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Plasma Cytokine and Endotoxin Levels Correlate with Survival in Patients with the Sepsis Syndrome

Larry C. Casey, MD, PhD; Robert A. Balk, MD; and Roger C. Bone, MD
[+] Article and Author Information

From Rush-Presbyterian-St. Luke's Medical Center, Chicago, Illinois. Requests for Reprints: Larry C. Casey, MD, PhD, Rush-Presbyterian-St. Luke's Medical Center, Department of Pulmonary and Critical Care Medicine, 1725 West Harrison Street, Suite 306, Chicago, IL 60612.


Copyright 2004 by the American College of Physicians


Ann Intern Med. 1993;119(8):771-778. doi:10.7326/0003-4819-119-8-199310150-00001
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Objective: To determine whether plasma tumor necrosis factor- (TNF-), interleukin-1 (IL-1 ), interleukin-6 (IL-6), and lipopolysaccharide are detectable in patients when they first present with the sepsis syndrome and to determine whether levels correlate with patient survival.

Design: Prospective study comparing patients with the sepsis syndrome, critically ill patients without sepsis, and normal healthy volunteers.

Setting: Tertiary care hospital affiliated with a medical school.

Patients: The study included 97 consecutive patients on a medical service who met the criteria for the sepsis syndrome; 20 critically ill patients without sepsis who were in the medical intensive care unit; and 20 healthy volunteers who served as comparison groups.

Measurements: Plasma tumor necrosis factor-, IL-1 , interleukin-6, and endotoxin (lipopolysaccharide) levels were measured when a patient was first identified as having the sepsis syndrome. Survival was defined as being alive 30 days after the sepsis syndrome was diagnosed.

Results: Fifty-four percent of patients with the sepsis syndrome had detectable levels of TNF- (median, 26 pg/mL; range, nondetectable to 1000 pg/mL); 37% had detectable levels of IL-1 (median, 20 pg/mL; range, nondetectable to 2850 pg/mL); 80% had detectable levels of IL-6 (median, 415 pg/mL; range, nondetectable to 2380 pg/mL); and 89% had detectable levels of lipopolysaccharide (median, 2.6; range, nondetectable to 12.5 endotoxin units [EU]/mL). In all cases, levels were higher than those in critically ill patients without sepsis and normal healthy controls (P < 0.001 for all comparisons). Plasma levels of TNF-, IL-1 , IL-6, and lipopolysaccharide were detectable in patients regardless of culture status. The IL-6 level was 69% (95% CI, 30% to 108%) higher in patients who died compared with those who survived. The scores for the individual levels of TNF-, IL-1 , IL-6, and lipopolysaccharide were summed to arrive at a total lipopolysaccharide-cytokine score, and mortality increased with lipopolysaccharide-cytokine score (P < 0.001).

Conclusions: Patients with the sepsis syndrome have detectable levels of circulating TNF-, IL-1, IL-6, and lipopolysaccharide independent of culture-documented infection. Lipopolysaccharide and cytokines may play a pathogenic role in sepsis, and the combination of several elevated factors may be important in determining patient survival.

Figures

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Figure 1.
Comparison of plasma lipopolysaccharide, tumor necrosis factor-, interleukin-1 , and interleukin-6 levels in patients with the sepsis syndrome (n = 97), patients in medical intensive care who did not have sepsis (n = 20), and normal healthy controls (n = 20).PPP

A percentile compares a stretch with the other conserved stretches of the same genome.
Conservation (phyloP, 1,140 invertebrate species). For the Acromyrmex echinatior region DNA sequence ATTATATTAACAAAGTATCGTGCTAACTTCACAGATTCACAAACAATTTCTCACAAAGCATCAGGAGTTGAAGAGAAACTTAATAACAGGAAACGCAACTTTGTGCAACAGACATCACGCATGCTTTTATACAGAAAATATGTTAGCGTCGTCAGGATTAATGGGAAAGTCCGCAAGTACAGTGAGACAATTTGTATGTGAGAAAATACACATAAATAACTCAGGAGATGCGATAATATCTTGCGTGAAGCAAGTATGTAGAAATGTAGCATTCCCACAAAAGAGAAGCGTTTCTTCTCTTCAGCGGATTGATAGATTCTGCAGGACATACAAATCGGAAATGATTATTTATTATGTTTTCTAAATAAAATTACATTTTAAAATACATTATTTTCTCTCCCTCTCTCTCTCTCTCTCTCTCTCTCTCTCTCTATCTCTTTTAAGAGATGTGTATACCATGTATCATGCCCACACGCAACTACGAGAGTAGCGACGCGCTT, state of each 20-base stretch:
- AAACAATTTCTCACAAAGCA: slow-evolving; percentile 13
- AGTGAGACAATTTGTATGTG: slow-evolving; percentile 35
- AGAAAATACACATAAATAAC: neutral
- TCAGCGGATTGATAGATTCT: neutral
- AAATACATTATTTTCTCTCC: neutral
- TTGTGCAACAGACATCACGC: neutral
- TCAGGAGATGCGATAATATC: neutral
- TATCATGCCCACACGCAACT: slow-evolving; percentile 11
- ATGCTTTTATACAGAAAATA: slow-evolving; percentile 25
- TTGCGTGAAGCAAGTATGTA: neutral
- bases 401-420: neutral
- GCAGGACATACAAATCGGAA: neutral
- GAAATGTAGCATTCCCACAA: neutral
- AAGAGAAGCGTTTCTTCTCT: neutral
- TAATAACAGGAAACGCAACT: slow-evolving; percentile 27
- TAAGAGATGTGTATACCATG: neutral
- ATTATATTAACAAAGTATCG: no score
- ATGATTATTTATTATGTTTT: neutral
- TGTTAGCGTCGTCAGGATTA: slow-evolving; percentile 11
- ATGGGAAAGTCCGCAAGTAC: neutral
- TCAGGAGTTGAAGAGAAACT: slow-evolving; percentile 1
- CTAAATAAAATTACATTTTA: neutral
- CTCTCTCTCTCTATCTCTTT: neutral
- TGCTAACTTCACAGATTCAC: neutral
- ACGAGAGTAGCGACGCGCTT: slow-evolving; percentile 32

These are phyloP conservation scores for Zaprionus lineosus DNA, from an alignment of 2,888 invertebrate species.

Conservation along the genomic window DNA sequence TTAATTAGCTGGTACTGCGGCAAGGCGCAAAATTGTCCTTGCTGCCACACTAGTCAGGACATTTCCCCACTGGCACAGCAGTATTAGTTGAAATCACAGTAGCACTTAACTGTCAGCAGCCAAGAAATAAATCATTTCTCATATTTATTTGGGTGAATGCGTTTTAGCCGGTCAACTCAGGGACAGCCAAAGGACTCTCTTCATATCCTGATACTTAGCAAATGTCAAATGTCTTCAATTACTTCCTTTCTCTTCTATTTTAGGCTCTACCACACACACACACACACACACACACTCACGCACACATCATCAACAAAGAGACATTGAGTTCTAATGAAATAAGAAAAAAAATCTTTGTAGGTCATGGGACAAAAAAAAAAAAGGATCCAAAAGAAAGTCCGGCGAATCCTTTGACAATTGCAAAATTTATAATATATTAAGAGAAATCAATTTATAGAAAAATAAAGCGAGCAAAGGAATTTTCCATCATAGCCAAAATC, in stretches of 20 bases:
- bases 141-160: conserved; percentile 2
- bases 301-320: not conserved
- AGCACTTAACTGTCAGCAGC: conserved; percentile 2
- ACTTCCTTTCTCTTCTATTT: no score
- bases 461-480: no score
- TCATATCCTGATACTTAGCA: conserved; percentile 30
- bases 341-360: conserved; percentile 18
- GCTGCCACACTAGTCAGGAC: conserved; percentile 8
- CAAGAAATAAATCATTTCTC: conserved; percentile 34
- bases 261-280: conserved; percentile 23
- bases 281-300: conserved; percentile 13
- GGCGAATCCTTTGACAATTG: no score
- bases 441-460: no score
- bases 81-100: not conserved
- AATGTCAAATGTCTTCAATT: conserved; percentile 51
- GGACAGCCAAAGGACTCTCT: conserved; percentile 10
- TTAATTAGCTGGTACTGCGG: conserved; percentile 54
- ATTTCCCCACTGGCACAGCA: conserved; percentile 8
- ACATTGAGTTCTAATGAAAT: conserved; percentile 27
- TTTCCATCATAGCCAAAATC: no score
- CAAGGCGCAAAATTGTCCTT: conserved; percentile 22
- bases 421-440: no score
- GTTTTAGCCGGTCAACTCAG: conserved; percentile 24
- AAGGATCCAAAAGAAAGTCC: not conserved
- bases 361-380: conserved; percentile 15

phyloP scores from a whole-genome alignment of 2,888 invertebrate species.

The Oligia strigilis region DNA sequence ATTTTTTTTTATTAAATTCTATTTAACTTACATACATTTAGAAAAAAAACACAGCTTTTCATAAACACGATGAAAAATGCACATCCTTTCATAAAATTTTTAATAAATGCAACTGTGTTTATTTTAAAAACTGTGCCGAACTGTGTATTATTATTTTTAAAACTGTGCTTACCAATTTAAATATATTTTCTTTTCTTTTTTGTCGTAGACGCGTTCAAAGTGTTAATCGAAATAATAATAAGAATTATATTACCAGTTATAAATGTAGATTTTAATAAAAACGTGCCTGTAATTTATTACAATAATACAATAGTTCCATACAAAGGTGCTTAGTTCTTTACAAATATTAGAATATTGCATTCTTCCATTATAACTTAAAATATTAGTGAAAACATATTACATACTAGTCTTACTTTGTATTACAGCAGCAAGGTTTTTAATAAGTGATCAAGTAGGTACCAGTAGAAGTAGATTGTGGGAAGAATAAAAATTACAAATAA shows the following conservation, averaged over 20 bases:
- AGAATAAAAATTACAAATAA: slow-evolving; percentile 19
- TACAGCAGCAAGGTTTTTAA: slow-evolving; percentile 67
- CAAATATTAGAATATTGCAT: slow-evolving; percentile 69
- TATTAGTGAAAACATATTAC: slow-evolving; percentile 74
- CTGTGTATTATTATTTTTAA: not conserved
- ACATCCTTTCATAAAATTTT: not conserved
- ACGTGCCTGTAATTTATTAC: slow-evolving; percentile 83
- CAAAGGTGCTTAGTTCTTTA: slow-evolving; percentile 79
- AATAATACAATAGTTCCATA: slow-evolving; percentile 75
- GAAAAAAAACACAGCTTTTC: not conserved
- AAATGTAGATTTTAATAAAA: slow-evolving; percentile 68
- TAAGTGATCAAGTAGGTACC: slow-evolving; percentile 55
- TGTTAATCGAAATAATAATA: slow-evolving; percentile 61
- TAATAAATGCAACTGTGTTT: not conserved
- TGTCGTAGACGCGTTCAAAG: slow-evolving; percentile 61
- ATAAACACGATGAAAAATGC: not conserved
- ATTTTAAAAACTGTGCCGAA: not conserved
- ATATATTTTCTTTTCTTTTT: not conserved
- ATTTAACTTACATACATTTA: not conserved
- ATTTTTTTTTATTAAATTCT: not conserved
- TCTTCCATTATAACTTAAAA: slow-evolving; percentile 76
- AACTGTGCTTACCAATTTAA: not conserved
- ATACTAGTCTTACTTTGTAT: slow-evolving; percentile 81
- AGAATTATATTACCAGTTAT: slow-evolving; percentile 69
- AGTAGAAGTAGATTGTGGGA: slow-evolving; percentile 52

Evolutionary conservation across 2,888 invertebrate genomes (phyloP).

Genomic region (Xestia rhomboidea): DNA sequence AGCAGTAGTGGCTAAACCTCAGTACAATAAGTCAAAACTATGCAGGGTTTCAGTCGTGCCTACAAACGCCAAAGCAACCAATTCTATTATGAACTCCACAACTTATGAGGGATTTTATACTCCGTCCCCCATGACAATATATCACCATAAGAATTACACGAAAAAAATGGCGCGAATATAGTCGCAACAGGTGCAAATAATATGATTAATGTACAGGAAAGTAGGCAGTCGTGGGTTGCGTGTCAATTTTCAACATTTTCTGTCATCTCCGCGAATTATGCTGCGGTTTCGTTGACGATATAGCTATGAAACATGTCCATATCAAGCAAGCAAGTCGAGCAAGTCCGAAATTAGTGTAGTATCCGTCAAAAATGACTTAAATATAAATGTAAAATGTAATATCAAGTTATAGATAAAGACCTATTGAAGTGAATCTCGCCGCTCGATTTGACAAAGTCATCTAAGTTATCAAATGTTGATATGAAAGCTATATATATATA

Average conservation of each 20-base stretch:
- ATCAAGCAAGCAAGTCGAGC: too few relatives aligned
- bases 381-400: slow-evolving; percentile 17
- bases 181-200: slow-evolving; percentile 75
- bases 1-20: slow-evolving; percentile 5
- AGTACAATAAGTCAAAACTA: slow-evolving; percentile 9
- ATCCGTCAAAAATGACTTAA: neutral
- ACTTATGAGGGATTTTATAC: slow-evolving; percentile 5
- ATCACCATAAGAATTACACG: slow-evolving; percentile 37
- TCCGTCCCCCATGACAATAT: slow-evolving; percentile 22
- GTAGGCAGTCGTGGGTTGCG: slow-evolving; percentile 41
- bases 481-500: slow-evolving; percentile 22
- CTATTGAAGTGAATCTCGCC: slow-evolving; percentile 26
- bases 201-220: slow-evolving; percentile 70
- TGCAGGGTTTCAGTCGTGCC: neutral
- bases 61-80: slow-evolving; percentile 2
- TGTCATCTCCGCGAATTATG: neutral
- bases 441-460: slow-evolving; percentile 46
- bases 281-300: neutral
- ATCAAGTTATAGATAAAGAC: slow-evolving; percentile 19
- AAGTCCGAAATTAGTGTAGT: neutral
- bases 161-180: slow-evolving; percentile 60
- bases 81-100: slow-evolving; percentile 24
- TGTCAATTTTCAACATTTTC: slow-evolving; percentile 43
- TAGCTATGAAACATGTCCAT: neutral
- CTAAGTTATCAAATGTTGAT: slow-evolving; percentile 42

Plasma samples were obtained immediately after the identification of patients with the sepsis syndrome and critically ill patients without sepsis who were in medical intensive care (MICU). The three groups differed regarding plasma levels of tumor necrosis factor- (TNF), interleukin-1 (IL-1 ), interleukin-6 (IL-6), and lipopolysaccharide (LPS) ( < 0.001 for all comparisons). Plasma TNF, IL-1 , IL-6, and lipopolysaccharide levels were elevated in patients with sepsis as compared with both critically ill patients without sepsis ( < 0.01 for all comparisons) and normal controls ( < 0.001 for all comparisons).

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Figure 2.
Plasma tumor necrosis factor-, interleukin-1 , interleukin-6, and lipopolysaccharide levels in patients with the sepsis syndrome who survived or died.PP

Plasma interleukin-6 (IL-6) was elevated in patients who died ( < 0.01). No differences were observed in plasma tumor necrosis factor- (TNF), interleukin-1 (IL-1), or lipopolysaccharide (LPS) levels between patients who survived and those who died ( > 0.2).

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Figure 3.
Relations between categorized levels of tumor necrosis factor- (TNF), interleukin-1 (IL-1), interleukin-6 (IL-6), and lipopolysaccharide (LPS) (seeTable 1and mortality from the sepsis syndrome.PPPP

Mortality increased with increasing categorized plasma levels of TNF- [ = 0.047], IL-1 ( < 0.01), and IL-6 ( < 0.01) but not with lipopolysaccharide level ( > 0.2). The number of patients in each category is indicated at the top of each bar.

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Figure 4.
Relation between lipopolysaccharide-cytokine score and mortality from the sepsis syndrome.P

A unit increase in the lipopolysaccharide-cytokine score was associated with a 5% increase in mortality ( < 0.001). The numbers under the points represent the number of patients with that score.

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